Talking about your concerns
If you’re feeling stressed about returning to work, it might be helpful to talk to your manager. They’ll be able to tell you what your organisation is doing to protect you from coronavirus. This might include:
- providing hand sanitiser and soap
- more regular cleaning of your workspace
- moving desks and workstations two metres apart, or putting up screens
- staggering start times, finish times and when you take your breaks to minimise contact with other people
Reading the policies your workplace has created, as well as the government guidelines, will give you a clearer understanding of what to expect.
More than a third of people are worried about their commute. So if you have to use public transport, speak to your manager about whether you could change your hours to avoid the busiest times.
If you’re still concerned, ask if there’s any additional support available for both your physical and mental health. Some companies and unions have support lines you can contact if you want to speak to somebody outside of your team.
Talking to your colleagues might also help – many of them are probably feeling unsure about returning to work as well.
Looking after yourself
When you’re feeling stressed, it can be easy to forget to take care of yourself. But making time for your own wellbeing can help to reduce your anxious feelings. Try to set aside some time each day for activities that can help you unwind. These might include:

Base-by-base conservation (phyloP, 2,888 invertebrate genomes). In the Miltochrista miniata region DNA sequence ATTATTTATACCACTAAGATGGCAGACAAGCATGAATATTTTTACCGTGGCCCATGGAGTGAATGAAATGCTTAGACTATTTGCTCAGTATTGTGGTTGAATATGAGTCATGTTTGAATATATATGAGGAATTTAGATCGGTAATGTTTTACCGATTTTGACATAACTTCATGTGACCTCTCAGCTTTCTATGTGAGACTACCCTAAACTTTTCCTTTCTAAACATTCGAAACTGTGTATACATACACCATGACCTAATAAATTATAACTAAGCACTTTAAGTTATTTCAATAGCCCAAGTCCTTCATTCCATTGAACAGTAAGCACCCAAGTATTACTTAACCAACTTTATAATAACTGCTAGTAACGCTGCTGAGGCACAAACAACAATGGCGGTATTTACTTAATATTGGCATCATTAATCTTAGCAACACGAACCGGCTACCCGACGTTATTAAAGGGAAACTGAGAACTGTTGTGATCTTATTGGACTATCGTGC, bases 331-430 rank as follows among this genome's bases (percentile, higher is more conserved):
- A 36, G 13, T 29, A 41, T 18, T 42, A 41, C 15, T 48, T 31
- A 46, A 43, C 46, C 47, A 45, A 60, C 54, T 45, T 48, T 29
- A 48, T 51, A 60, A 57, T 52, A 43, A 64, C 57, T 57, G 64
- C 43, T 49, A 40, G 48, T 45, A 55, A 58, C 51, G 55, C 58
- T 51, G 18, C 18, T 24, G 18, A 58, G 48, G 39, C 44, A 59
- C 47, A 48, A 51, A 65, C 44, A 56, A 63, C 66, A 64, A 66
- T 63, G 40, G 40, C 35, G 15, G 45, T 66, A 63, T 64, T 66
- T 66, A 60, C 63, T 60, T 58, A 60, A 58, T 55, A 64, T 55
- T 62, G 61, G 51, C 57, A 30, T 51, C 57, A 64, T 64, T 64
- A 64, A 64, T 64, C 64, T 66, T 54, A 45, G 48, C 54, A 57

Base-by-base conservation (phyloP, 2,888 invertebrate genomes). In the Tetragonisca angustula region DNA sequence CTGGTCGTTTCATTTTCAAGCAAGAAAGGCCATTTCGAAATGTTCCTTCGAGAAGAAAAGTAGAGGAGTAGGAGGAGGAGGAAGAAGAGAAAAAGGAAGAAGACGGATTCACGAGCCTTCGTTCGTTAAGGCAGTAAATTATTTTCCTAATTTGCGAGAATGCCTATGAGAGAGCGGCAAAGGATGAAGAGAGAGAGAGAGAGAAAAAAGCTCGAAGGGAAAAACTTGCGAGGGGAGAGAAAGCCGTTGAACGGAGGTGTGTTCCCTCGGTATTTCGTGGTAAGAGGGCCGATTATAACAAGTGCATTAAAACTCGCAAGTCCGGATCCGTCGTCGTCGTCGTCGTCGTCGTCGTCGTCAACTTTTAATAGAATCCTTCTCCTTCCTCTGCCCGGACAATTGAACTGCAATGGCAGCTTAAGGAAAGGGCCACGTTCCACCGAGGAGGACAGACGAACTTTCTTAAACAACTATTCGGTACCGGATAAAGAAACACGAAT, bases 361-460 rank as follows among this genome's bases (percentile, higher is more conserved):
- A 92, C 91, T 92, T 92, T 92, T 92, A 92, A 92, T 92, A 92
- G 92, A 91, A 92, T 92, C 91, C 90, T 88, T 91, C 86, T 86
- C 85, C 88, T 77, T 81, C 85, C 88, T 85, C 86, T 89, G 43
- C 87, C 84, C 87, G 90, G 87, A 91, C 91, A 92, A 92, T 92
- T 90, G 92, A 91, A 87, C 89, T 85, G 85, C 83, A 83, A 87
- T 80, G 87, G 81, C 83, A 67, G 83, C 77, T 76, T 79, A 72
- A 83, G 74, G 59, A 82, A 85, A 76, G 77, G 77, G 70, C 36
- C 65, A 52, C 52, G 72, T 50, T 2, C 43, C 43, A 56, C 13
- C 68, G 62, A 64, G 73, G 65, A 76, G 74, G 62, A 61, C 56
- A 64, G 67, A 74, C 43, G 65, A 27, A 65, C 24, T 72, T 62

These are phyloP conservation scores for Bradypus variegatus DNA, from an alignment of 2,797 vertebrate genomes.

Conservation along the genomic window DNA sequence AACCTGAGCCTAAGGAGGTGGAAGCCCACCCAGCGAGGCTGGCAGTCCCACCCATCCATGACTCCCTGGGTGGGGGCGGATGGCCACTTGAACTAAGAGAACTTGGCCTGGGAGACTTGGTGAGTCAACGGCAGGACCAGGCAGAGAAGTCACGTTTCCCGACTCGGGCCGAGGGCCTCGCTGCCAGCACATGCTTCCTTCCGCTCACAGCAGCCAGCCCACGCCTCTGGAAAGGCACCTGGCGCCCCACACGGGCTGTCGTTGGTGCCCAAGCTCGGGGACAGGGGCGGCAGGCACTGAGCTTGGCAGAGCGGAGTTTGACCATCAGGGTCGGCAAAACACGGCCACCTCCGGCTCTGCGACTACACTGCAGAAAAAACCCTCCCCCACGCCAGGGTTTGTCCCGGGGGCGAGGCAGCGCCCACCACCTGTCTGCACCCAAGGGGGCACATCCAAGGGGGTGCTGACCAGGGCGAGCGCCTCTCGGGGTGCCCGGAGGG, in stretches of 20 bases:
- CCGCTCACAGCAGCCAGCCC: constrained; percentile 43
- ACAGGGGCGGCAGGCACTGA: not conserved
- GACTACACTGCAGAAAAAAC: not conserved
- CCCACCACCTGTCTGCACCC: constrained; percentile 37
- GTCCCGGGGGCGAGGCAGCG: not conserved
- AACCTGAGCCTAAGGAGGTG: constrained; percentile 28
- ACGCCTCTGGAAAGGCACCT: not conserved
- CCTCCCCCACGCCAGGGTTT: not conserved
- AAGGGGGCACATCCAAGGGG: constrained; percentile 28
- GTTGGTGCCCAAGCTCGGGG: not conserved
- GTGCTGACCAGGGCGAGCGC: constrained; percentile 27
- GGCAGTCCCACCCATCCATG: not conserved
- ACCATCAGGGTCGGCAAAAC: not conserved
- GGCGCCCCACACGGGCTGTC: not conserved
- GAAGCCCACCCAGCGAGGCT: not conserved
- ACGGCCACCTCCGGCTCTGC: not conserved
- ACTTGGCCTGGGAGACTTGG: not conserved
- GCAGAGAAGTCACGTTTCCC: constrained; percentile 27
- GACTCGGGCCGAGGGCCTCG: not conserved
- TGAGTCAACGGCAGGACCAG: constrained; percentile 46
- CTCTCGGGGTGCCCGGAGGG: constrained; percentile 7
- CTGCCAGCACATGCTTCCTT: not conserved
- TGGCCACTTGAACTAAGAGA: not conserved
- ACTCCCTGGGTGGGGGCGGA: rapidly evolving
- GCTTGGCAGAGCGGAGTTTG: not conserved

- practising mindfulness and breathing techniques (there are apps that can help you)
- doing something you find relaxing like reading or taking a bath
- spending time with loved ones, if you can do so safely
Don’t put too much pressure on yourself to complete lots of work as soon as you return. Take some time to adjust to being back in the workplace if you can. You might find going back to work very tiring. If you’re worried about the amount of work you have to do when you return, making a plan might help you to organise your time.
Many people’s daily routine has changed during the lockdown. If your sleeping pattern has changed or you’re eating differently, try to establish regular mealtimes and bedtimes before going back to work.
Including healthy behaviours into your daily routine can also help you to feel better, both physically and mentally. These include:
Things to look forward to
While it might seem daunting to go back into work, there might also be things that you can look forward to.
- A chance to see colleagues and be more sociable during the working day.
- Working in a dedicated space with the correct equipment.
- Being free from the distractions of being at home.
- Having a clearer boundary between your work and personal time.
If you feel your anxiety is becoming a problem, ask your GP or another health professional for support. There are also some charities that can offer help and advice: